US 534953 A
Description (OCR text may contain errors)
(No Model.) 6 Sheets-Sheet 1. R. EICKEMEYER. DYNAMC ELECTRIC MACHINE.
. N 534,953. Patented Feb. 26, 1895.
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6 Sheets-Sheet 4.
R. EIGKEMEYER. DYNAMO ELECTRIC MACHINE.
No. 534,953. Patented Feb. 26, 1895.
(No Model.) Q l 6 Sheets-Sheet 5. R. EIGKEMEYER.
DYNAMO ELEGTRIC MACHINE.
No. 534,953. Patented Feb. 26, 1895.
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UNITED STATES PATENT OFFICE.
IIUDOLF EIOKEMEYER, OF YONKERS, NEW YORK.
SPECIFICATION forming part of Letters Patent No. 534,9 53, dated February 26, 1895.
7 Application filed June 7, 1888. Serial No. 276,318. (No model.)
T0 on whom it may concern:
Be it known that I, RUDOLF EICKEMEYER,
of Yonkers, in the county of VVestchester and State of New York, haveinvented certain new and useful Improvements in Dynamo-Electric Machines; and I do hereby declare that the following specification,.taken in connection with the drawings furnished and forming a part of the same, is a clear, true, and complete description of the several features of my invention.
My present improvements relate mainly to that general class of machines, in which disk armatu res are employed as distinguished fro m those having drum armatures, and ring armatures.
The main features of my present invention, include certain radical improvements in coils or windings for disk armatures, in the development of which I have followed and been guided by, the general principles involved in the drum armature coils or windings devised by me and disclosed in my Letters Patent, dated February 14, 1888, No. 377,996.
I have now for the first time in this art, devised and constructed disk armature coils or windings, each consisting of one, or of any desired number of convolutions of wire,bent into a substantially segmental form, and having two sides which occupy substantially radial lines, and also having outer and inner ends which are offset laterally, their form being such, that a set or series of these coils, all counterparts, and each complete and detachable, may be assembled and arranged in circular or disk form, with all of their sides in posi tion, to serve as radial conducting portions, and having the outer and inner offset ends of each coil, overlapped or underlappedby the adjacent ends of other coils, in a manner similar in this respect, to the arrangement of shingles as ordinarily applied in shingling'a roof. In their best form, the outer and inner offset ends of said coils, are bent longitudinally in involute lines, so that the several coils of a set, may be snugly and symmetrically arranged.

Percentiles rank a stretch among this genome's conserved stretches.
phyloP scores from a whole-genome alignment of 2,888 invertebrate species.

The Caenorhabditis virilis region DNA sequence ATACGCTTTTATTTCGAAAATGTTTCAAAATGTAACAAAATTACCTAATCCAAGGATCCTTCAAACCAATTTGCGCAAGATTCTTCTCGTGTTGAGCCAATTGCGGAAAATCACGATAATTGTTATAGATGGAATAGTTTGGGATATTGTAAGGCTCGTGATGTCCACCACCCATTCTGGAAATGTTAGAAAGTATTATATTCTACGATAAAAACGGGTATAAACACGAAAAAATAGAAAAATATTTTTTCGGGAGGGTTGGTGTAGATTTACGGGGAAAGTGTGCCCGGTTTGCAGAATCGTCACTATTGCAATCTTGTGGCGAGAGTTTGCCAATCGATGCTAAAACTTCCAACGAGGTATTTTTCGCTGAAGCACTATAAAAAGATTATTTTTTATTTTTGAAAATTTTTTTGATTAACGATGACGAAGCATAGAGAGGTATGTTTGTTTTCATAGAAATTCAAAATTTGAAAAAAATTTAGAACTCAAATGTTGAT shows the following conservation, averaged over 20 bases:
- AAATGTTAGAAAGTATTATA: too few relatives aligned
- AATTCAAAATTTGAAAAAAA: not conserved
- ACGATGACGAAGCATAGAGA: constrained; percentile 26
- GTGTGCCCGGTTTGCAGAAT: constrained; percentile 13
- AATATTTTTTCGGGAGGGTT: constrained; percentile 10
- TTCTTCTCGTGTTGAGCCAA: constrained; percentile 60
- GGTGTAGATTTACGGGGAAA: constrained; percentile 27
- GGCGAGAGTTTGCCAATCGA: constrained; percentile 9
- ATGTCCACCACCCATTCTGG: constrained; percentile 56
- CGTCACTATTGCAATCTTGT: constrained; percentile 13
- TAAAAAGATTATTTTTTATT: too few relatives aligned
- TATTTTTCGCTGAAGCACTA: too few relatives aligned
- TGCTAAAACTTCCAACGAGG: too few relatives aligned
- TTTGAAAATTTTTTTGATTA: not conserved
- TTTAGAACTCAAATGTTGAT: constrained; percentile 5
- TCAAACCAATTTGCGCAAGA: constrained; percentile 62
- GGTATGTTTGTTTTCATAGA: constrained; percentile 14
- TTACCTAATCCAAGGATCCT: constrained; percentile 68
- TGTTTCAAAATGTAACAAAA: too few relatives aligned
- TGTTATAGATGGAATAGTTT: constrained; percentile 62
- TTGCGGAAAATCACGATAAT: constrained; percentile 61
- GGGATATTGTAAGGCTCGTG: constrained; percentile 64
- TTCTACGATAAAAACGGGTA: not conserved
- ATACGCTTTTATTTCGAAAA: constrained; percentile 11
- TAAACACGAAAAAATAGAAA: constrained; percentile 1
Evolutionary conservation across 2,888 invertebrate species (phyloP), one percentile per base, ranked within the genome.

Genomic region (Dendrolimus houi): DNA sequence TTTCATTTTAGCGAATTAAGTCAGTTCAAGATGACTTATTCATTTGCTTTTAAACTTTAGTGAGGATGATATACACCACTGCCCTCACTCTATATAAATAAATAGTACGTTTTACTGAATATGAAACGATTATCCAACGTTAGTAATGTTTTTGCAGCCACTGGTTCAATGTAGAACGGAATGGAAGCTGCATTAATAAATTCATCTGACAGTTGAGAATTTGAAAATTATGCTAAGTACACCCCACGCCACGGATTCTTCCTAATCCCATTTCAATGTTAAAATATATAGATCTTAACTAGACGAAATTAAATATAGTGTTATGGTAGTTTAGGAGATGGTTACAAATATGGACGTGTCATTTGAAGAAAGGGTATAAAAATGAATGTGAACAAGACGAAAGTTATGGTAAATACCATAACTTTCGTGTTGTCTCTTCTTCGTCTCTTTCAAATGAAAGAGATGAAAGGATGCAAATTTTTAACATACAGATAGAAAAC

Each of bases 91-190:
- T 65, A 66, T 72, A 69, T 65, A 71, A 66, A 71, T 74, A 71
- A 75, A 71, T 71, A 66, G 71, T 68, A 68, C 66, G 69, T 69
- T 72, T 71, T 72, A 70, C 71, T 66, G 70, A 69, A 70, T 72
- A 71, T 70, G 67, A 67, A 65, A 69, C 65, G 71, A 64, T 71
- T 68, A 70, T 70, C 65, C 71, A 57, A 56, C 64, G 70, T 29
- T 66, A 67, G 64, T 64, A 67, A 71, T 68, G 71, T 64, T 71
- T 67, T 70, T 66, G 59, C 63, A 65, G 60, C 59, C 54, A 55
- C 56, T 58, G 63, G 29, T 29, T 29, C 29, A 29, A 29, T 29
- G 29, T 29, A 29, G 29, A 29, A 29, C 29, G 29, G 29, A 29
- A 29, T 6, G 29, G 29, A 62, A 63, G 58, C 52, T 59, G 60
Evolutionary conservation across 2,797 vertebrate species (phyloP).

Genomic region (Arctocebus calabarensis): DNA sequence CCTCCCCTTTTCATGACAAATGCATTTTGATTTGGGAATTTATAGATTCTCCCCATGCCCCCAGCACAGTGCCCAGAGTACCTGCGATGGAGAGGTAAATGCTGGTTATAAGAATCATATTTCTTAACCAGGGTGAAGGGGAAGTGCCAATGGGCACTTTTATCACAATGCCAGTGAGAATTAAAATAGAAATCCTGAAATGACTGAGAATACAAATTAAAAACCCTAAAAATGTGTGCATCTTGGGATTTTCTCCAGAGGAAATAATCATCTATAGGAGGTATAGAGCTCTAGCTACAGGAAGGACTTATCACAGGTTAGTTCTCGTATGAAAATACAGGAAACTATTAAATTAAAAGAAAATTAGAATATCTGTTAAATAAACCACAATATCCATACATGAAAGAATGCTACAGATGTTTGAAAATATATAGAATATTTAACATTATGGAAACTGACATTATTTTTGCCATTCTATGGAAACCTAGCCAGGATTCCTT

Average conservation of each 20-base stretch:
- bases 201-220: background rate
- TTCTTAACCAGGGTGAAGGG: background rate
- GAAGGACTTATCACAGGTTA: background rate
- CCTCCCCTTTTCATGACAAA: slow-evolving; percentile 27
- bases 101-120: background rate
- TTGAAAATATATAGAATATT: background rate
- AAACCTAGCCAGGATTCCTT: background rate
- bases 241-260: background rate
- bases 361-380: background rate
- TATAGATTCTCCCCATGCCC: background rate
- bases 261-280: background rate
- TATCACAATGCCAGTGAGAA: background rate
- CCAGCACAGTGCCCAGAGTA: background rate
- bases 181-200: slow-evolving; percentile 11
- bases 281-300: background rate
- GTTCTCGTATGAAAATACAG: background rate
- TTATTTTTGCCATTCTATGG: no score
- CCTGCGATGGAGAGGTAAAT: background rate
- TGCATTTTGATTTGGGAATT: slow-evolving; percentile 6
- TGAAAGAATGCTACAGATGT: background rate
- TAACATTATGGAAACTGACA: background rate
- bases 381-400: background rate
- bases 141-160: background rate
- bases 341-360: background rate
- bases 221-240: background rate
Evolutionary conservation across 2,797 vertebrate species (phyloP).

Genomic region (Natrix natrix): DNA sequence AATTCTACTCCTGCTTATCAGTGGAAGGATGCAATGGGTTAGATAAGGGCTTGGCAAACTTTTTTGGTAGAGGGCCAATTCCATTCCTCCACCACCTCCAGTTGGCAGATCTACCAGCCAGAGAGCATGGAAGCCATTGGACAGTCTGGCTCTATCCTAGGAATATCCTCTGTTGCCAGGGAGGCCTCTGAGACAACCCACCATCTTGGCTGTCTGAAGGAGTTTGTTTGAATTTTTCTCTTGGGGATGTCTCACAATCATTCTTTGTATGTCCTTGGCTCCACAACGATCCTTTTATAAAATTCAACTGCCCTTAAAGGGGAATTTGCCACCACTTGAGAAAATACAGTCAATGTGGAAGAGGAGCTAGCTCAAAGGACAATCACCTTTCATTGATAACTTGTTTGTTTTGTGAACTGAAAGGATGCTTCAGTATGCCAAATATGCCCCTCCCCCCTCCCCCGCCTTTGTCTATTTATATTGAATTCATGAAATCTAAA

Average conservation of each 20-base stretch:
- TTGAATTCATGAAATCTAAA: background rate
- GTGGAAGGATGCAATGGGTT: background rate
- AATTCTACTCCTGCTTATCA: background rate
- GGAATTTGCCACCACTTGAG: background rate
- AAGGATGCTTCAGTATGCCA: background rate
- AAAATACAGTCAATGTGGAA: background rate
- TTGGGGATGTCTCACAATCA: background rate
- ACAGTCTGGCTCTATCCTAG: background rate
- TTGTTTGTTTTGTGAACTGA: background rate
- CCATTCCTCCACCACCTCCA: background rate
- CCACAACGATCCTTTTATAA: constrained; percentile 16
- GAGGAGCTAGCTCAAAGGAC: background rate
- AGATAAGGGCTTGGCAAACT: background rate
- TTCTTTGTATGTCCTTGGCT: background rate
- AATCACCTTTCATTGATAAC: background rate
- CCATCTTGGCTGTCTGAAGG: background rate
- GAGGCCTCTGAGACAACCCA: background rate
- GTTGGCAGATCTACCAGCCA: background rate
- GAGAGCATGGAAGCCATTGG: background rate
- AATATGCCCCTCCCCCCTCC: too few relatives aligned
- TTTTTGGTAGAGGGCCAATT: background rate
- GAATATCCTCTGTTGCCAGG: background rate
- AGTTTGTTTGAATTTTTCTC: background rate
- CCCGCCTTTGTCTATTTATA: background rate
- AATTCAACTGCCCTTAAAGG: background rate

In a simple form of disk, a single set or annular series of my coils niay be employed, but more effective results will accrue by the employment of my novel coils or windings, in two annular sets, each of which is in a complete disk form, but these are placed together back to back, so that the radial sides of the coils in one set, alternate with the whole or a partof the radialsides of the coils of the other set, but preferably so that near the periphery of the disk, the sides of the coils in both sets, occupy a common plane substantially at right angles to the axis of the disk, while at their inner portions, the sides of the coils in the two sets, are slightly inclined each side of said plane. In other words, in a disk armature having two disks, each composed of my novel coils, and combined as described, for producing the best results, the radial portions of all the coils, near their outer ends, occupy one plane, while near their inner ends, the radial portions of the coils in one set, occupy one slightly inclined plane, and the corresponding radial portions of the other set occupy another similar plane, inclined with reference to the axis of the armature. This arrangement of the radial portions of said coils, is not only of advantage electrically, but it results in a compact, strong, and reliable armature which can be revolved at high speed with perfect safety to the structure. I have also devised a mode of coupling my novel coils in series, so that all of the coils are electrically connected directly to say one-quarter of the bars of a commutator, as in a fourpole machine, and these bars are so connected to the rest of the bars as to afford proper terminals atone side of the commutator, and within one eighth of its periphery.